Poly-B Piping

We have Poly-B technicians on staff to assist in inspecting your home’s plumbing.

Need to book an appointment? Use our convenient online booking form to schedule a service call.

Does Your Home Have Poly-B Piping?

Was your home built between the early 1970s to mid-1990s? It may contain Poly-B pipe systems. At the time, these systems were considered to be better and cheaper alternatives to traditional copper piping. However, Poly-B has proven to be less durable and reliable than copper tubes.

Within ten years of installation, many homes with Poly-B waterline installations have suffered from:

  • Visible leaks
  • Undetected leaks that lead to mold in the home’s drywall
  • Flooding and water damage
  • Increases in insurance premiums
  • Cancelled insurance coverage

Check Your Home for Poly-B

If you want to do a quick scan for Poly-B in your BC home, try these initial steps:

  • Figure out how old your home is. If it was built before 1974 or after 1995, you aren’t likely to have Poly-B piping.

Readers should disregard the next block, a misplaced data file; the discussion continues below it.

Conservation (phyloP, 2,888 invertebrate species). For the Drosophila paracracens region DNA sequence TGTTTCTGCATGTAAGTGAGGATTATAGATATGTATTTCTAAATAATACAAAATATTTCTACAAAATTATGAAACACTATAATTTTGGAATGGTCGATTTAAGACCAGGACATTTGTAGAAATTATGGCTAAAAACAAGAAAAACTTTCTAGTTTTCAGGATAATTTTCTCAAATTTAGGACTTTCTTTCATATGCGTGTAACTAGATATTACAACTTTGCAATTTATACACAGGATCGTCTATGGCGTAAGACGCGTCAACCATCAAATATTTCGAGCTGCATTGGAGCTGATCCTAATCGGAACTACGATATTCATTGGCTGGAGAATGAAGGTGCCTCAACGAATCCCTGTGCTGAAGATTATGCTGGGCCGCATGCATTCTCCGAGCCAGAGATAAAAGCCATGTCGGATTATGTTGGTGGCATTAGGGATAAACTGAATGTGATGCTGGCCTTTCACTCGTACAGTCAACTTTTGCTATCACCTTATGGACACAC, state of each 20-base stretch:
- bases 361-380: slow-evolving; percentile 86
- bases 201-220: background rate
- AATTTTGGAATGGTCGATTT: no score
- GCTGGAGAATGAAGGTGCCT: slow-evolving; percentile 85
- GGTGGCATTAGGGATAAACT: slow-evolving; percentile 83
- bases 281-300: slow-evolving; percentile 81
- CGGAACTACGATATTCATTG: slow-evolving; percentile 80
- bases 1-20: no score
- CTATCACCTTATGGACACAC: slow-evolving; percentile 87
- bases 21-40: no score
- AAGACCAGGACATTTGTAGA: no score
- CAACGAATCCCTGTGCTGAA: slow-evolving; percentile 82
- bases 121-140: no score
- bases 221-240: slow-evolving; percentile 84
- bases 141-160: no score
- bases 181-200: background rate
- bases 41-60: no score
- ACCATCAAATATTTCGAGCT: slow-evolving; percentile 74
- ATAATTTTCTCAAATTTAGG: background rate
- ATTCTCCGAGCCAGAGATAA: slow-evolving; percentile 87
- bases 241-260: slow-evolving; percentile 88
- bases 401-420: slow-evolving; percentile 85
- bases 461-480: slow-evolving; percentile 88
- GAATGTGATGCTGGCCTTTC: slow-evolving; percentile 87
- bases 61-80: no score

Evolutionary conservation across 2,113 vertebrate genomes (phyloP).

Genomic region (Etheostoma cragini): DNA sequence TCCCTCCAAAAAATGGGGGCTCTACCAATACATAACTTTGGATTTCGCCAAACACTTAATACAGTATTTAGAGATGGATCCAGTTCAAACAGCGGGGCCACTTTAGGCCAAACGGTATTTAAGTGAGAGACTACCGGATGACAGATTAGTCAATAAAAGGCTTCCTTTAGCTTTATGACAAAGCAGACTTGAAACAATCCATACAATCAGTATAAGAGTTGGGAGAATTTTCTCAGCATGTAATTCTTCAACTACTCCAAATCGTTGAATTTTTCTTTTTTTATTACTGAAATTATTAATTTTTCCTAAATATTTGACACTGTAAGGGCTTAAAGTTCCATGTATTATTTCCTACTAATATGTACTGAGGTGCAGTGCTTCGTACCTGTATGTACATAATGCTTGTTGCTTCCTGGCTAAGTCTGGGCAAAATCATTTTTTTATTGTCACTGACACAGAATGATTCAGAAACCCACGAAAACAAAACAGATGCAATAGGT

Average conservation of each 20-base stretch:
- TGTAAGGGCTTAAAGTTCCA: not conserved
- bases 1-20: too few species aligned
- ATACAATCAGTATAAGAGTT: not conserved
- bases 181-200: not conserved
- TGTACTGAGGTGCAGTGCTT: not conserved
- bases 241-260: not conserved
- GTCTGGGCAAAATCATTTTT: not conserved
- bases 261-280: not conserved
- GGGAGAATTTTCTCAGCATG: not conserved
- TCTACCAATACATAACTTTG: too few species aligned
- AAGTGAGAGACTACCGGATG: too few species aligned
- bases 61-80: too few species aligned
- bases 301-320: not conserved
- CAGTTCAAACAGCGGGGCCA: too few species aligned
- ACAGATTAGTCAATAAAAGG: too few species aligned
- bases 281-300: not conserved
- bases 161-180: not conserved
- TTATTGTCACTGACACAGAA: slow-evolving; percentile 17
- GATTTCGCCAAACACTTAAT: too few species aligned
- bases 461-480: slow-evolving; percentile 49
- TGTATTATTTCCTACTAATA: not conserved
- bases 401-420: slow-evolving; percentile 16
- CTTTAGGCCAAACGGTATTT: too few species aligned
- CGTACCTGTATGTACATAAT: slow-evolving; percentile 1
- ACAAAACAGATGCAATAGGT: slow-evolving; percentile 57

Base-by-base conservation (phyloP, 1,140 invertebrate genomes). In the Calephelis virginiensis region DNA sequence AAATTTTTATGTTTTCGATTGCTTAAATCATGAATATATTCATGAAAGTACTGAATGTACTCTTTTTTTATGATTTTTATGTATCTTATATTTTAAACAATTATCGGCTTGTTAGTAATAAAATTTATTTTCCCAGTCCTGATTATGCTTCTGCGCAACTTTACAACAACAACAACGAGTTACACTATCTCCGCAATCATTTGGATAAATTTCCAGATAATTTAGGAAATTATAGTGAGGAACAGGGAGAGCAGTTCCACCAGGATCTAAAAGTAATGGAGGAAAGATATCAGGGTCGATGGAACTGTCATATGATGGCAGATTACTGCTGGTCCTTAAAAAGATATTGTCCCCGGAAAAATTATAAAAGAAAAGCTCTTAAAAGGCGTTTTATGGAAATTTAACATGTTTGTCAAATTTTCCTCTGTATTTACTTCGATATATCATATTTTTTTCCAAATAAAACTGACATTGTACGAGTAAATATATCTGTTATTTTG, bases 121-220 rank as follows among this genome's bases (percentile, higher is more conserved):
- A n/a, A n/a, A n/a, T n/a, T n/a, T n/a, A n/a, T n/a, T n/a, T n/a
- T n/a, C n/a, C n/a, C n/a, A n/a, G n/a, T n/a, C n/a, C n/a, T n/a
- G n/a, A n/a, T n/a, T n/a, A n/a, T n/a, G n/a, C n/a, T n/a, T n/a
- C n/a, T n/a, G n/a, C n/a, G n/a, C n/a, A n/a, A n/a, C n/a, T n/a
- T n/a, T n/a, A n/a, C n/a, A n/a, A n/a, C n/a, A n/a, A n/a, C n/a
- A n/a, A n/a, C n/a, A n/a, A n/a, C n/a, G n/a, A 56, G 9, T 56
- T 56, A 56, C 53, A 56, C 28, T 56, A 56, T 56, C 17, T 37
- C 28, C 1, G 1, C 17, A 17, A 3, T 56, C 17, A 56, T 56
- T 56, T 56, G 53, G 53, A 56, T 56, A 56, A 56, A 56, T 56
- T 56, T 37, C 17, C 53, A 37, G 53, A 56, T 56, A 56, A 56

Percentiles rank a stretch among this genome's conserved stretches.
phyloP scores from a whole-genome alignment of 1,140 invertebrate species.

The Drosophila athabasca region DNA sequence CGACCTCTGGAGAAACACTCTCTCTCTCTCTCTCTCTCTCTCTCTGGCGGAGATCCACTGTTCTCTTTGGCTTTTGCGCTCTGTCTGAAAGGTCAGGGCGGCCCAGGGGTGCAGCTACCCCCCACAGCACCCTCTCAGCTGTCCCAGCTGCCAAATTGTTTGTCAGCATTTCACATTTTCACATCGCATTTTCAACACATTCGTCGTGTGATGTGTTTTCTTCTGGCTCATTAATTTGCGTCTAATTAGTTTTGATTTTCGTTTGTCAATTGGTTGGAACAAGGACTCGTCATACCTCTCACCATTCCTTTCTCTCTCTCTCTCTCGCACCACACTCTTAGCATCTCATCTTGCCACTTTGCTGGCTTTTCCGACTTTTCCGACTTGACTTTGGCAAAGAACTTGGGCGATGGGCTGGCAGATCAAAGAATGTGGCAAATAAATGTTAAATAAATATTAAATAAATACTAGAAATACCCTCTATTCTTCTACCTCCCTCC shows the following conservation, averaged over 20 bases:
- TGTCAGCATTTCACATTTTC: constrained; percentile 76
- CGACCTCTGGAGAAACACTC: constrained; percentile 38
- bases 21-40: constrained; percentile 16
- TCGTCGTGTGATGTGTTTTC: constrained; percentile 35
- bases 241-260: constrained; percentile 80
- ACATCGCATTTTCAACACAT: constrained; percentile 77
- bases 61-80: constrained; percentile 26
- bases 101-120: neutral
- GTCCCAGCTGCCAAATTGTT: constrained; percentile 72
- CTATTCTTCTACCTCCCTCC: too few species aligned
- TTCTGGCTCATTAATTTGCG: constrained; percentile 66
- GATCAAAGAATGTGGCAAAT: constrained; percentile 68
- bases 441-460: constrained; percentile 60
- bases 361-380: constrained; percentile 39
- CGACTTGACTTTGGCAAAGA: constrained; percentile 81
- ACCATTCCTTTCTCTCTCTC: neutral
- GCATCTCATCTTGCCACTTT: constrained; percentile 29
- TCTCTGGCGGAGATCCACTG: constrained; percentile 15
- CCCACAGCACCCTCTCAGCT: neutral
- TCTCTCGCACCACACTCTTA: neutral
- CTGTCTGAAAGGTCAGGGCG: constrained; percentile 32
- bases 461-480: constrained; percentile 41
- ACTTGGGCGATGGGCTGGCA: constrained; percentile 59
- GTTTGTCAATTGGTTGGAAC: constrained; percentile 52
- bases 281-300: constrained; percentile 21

• Look under the sink, near your hot water tank, or close to your water main shut off. Poly-B is grey or black in colour, plastic, and somewhat flexible.
  • Figure out how old your home is. If it was built before 1974 or after 1995, you aren’t likely to have Poly-B piping.
  • Look under the sink, near your hot water tank, or close to your water main shut off. Poly-B is grey or black in colour, plastic, and somewhat flexible.

Should you find Poly-B in your home, you will need to determine when the pipes were installed and where potential breakage points may be.

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I’ve Assessed My Plumbing and Have Poly-B Pipes. Now What?

If you find Poly-B piping, the next step is to figure out if your pipes meet the National Building Code of Canada’s current standards. Homeowners with pipes that meet the criteria won’t need to do anything except ensure any Poly-B lines aren’t connected to water heaters.

To meet current Code standards, pipes must have the CSA standard number “B 137.8”, the word “POTABLE,” a date code, a material designation (PB2110), and the piping manufacturers identifying mark. It should also have a pressure rating of 690 kPa @ 82ºC or 100 psi @ 180ºF.

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Still Unsure? We Can Help

Our qualified technicians can help advise BC homeowners on various options. Our goal is to help you remedy the situation economically so that you can protect your home from failed equipment and costly leaks.